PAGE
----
The Verdict: High versatility points. It’s both an all-mountain ski and a freeride tool. 132/96/112


Fischer RC4 Curv GT ($1,099 with bindings)

(Courtesy Fischer)

Best For: Lighting up the resort.

The Test: Carving turns used to be hard, but with the 16-meter radius of the wood-and-metal Curv, all you need to do is tip and rip. Balanced flex paired with a 129-millimeter-wide shovel means you just pressure your ankles to engage a turn. Then the geometry takes over and you settle into arc after effortless arc. Pick your model carefully, though: last year we tried this same ski equipped with a race plate underfoot, and all but the heaviest among us got bucked around the hill. Without the plate, it’s carving for all. “Get it up to speed and the Curv is stable enough to drive through a turn with power, but it’s just as easy to release, too,” said a tester.

The Verdict: Pure frontside. Turn to this in hardpack when all other skis fail. 129/80/112


Head Kore 105 ($800)

(Courtesy Head)

Best For: Venturing all over the mountain in search of soft stuff.

The Test: Head calls the new Kore 105 “straight-up fat,” but the first thing you notice is how light it is—engineers discarded the traditional (and heavy) plastic top sheet in favor of a hardened polyester layer. That breakthrough is paired with graphene in the tip and tail, the honeycomb-like polymer Koroyd, and a core milled from feathery karuba wood. The resulting ski is so lightweight, we were nervous it would skitter at speed. It didn’t. The Koroyd eats vibrations, making the Kore as stable as a far heftier ski. On the hill, it’s playful in tight trees, chutes, and bumps but still has bashing abilities when the morning powder becomes afternoon crud.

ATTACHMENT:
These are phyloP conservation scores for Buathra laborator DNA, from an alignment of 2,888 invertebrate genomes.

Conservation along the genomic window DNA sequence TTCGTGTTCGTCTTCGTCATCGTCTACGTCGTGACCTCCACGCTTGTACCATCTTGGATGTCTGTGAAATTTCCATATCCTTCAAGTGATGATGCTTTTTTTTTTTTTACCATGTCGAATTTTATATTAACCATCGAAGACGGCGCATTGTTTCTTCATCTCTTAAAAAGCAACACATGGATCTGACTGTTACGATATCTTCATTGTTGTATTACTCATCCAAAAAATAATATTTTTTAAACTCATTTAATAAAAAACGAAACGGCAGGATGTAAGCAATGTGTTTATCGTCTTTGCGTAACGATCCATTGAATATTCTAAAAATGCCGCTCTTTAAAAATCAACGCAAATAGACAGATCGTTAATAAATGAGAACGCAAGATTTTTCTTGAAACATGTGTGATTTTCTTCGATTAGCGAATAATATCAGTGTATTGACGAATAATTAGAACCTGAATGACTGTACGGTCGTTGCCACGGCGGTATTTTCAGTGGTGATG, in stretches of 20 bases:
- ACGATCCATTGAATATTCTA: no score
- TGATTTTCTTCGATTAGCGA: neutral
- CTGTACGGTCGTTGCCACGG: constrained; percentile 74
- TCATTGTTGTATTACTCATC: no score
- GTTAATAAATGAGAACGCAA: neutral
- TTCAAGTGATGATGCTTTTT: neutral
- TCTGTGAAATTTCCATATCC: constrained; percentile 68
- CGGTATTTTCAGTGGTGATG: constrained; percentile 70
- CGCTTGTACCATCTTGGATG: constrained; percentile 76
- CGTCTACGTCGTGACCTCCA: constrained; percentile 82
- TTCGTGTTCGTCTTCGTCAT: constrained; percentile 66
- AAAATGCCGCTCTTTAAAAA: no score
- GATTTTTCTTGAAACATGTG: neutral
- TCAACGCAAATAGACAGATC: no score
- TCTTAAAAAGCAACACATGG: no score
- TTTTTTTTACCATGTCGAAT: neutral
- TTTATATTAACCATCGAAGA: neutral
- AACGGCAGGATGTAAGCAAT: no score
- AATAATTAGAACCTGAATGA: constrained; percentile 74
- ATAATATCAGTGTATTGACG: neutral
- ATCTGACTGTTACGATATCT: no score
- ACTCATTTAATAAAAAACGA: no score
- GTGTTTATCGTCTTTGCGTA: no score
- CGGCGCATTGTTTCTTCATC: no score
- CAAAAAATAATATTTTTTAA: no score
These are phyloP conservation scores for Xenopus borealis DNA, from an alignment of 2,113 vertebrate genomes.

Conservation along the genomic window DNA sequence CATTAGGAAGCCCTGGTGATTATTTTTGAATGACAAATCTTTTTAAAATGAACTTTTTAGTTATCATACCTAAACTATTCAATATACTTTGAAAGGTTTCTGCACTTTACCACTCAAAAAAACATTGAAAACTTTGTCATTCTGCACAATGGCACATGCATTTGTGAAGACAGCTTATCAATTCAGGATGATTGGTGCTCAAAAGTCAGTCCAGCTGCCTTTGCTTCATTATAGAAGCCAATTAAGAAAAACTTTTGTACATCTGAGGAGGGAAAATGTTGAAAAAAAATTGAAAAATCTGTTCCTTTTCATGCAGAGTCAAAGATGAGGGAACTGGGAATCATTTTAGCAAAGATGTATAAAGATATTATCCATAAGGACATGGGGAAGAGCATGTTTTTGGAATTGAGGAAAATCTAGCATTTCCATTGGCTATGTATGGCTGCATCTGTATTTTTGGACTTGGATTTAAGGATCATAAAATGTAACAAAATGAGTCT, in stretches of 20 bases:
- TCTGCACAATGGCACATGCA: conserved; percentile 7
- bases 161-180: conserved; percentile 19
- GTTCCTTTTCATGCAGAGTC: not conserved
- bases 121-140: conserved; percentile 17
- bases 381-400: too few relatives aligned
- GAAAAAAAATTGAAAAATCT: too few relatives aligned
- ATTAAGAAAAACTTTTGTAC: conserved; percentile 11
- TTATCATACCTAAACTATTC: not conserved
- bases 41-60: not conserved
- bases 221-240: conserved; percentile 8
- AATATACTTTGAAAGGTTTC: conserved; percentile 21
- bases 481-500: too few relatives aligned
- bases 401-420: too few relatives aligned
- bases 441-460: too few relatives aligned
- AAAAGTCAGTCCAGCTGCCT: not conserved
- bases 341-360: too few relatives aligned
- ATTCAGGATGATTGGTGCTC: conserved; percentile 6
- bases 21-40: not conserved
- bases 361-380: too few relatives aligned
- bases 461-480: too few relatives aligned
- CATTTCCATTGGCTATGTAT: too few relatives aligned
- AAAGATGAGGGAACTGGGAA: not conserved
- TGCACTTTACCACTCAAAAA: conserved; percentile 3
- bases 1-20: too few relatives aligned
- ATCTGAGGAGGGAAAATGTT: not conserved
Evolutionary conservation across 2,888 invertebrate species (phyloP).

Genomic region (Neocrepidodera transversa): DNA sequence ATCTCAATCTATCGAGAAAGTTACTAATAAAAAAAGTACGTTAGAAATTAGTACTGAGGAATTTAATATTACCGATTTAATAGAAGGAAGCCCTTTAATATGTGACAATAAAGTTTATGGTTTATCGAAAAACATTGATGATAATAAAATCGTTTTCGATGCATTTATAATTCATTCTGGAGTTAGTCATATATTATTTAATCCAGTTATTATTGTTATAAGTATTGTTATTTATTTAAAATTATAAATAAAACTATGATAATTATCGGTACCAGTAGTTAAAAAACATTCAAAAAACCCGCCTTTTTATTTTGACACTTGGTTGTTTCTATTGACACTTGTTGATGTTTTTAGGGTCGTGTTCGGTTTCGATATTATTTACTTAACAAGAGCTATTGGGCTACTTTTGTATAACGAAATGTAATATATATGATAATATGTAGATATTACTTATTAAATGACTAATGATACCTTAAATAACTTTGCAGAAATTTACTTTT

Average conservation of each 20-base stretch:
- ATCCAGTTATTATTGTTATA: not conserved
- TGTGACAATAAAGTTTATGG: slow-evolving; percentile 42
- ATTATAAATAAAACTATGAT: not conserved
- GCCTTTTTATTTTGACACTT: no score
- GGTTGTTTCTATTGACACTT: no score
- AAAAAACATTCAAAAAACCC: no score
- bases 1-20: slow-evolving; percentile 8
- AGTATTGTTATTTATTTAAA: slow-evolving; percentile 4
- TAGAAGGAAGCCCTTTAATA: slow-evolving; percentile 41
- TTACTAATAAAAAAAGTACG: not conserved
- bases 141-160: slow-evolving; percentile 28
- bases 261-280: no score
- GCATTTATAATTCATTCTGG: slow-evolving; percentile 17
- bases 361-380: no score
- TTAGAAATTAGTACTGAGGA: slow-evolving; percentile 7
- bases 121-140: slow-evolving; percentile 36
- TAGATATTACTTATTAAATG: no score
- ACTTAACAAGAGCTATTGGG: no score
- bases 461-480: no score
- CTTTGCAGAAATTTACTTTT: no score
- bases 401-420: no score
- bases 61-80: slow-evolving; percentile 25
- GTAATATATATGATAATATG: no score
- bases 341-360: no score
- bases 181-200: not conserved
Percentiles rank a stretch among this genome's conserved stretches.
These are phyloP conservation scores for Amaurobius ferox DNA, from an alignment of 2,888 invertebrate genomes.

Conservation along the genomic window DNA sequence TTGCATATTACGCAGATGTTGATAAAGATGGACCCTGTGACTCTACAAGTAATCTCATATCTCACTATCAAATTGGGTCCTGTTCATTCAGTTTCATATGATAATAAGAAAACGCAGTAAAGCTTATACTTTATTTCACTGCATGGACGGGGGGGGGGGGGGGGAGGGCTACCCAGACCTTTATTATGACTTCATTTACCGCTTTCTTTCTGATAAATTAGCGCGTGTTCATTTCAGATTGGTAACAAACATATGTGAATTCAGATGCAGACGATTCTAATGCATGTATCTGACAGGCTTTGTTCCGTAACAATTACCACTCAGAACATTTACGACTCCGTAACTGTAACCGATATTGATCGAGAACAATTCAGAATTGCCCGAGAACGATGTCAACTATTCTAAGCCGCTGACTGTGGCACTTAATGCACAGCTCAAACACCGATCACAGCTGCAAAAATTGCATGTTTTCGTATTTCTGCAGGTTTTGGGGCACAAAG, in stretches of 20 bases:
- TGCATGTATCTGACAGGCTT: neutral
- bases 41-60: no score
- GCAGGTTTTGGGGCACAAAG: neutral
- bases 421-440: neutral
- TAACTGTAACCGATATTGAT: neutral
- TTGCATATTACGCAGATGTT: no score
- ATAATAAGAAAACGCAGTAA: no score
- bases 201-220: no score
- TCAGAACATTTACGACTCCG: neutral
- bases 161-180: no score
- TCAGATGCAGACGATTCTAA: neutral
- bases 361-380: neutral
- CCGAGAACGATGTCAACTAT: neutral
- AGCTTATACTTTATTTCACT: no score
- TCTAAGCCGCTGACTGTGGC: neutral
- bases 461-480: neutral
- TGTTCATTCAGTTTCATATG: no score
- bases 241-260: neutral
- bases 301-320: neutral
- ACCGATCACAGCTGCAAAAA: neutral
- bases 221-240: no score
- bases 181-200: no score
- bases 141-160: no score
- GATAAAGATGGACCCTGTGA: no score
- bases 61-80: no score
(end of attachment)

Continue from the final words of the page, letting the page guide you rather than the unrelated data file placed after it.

The Verdict: Look here if you spend 70 percent of your time off-trail. 135/105/125


Völkl VTA 108 ($825)

(Courtesy Völkl)

Best For: In-bounds, hike-to terrain, and powder touring.

The Test: We’ve been fans of Völkl’s lightweight but powerful BMT line of touring skis for years. The problem? The premium carbon construction priced them out of reach. The new VTA line is the solution. Instead of a full-carbon construction, the German engineers added a carbon tip to the lightweight wood core. The dimensions are also new and conform to the gold standard for midwinter ski touring in the West: a fat rockered front end for floating on deep days, and a 108-millimeter waist that lets you roll the VTA on edge and carve. “Resort-worthy edge hold in a touring ski that doesn’t empty your bank account,” said one rider.

The Verdict: Depending on the bindings, you’ve got either a sidecountry rig or a long-haul touring setup. 141/108/124


Salomon XDR 84 Ti ($725)

(Courtesy Salomon)

Best For: Ripping groomers.

The Test: Nerding out over gear can become so consuming, it’s easy to lose sight of the fact that skiing is supposed to be fun. The new Salomon XDR line is a flat-out blast—especially on corduroy. The performance comes from C/FX, Salomon’s combo of carbon and a fiber woven from flax, of all things. That technology has an uncanny ability to allow the ski to hug the slope without sacrificing a lively, energetic feel. And when you match a 15-meter turn radius with an 84-millimeter platform underfoot, it requires zero effort to transition from groomers to softening corn. You don’t have to worry about punching too deep into the snowpack, either. 

The Verdict: Quick for bumps and fat for buckle-deep powder, but best at arcing turns on tilled trails. 131/84/114


From Outside Magazine, November 2017 Lead Photo: Inga Hendrickson